As the U.S. economy starts to open up following the country's vaccination program, consumer spending is on the rise.
But this spending, along with supply bottlenecks, is pushing up inflation at the fastest rate in more than a decade.
The consumer price index, which measures inflation, saw its largest on-year jump since September 2008. The index was up by 0.8 percent on-month in April, and was 4.2 percent higher than a year earlier.
Markets were braced for a hot consumer inflation report, but nowhere near 4.2 percent.
Excluding food and energy, core C-P-I rose 0.9 percent in April for the largest monthly increase since 1982.
The U.S. Federal Reserve Vice Chairman said on Wednesday morning that he was surprised by the C-P-I data, but also reiterated that the inflation jump should be transitory. But concerns rise that the Fed might be wrong in its view that the price rises are temporary.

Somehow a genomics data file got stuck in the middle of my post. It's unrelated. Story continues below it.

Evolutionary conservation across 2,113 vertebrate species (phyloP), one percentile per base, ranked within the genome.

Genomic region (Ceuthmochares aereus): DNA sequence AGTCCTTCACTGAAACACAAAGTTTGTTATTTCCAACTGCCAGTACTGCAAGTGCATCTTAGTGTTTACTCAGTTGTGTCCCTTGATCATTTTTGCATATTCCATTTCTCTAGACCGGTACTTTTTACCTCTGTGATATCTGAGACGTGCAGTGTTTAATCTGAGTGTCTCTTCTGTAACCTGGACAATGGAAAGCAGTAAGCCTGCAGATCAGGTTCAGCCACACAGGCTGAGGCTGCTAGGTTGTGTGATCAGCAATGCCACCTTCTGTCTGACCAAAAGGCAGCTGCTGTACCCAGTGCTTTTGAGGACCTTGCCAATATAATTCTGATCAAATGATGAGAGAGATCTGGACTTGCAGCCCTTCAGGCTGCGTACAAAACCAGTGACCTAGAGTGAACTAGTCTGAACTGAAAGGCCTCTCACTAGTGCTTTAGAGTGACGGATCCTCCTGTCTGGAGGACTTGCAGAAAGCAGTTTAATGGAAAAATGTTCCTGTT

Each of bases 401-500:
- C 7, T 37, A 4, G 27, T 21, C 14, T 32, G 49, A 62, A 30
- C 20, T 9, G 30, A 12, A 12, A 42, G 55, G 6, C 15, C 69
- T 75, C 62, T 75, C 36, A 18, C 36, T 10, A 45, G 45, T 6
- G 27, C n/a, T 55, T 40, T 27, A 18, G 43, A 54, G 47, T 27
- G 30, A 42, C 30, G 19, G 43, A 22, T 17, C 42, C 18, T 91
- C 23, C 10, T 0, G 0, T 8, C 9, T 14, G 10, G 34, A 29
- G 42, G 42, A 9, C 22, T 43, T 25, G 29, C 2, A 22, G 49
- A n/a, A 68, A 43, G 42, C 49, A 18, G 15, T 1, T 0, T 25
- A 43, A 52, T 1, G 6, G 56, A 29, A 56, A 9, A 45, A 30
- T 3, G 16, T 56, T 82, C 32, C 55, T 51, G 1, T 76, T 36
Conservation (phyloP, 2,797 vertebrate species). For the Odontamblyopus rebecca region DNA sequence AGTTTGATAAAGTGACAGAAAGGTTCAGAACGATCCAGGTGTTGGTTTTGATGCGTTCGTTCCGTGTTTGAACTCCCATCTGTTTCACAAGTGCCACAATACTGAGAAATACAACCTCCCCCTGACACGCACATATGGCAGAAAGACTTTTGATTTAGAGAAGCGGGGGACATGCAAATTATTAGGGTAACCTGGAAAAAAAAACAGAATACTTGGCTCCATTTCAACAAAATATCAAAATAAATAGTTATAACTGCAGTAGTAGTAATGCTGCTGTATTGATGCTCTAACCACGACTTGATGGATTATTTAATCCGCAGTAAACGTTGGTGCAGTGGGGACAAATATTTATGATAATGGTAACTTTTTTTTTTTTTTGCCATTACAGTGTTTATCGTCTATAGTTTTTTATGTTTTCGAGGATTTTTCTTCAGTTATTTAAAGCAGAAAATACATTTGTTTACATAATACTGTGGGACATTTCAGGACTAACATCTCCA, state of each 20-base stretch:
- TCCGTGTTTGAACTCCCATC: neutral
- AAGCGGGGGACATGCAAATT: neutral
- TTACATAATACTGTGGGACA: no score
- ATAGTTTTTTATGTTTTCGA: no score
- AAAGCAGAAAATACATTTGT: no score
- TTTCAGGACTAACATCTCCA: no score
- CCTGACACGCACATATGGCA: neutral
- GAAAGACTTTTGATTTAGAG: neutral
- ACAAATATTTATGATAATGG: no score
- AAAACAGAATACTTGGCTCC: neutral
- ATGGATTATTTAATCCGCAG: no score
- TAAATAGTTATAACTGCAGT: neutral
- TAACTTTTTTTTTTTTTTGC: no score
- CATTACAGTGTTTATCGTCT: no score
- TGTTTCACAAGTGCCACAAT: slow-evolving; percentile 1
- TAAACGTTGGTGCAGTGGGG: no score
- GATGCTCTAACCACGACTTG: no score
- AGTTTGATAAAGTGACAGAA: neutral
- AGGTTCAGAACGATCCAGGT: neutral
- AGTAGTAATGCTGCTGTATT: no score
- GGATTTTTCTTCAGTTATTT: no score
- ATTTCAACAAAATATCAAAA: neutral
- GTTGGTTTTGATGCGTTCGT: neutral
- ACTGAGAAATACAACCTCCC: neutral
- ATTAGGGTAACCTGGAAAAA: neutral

U.S. stocks extended their losses Wednesday, with the Dow Jones Industrial Average and S&P 500 posting their steepest three-day declines since late October. The S&P 500 fell 89.06 points, or 2.1 percent; The Dow Jones Industrial Average retreated 681.50 points, or 2 percent; and The tech-heavy Nasdaq Composite slumped 357.75 points, or 2.7 percent, down 5.2 percent this week.
Lee Eunjin, Arirang News.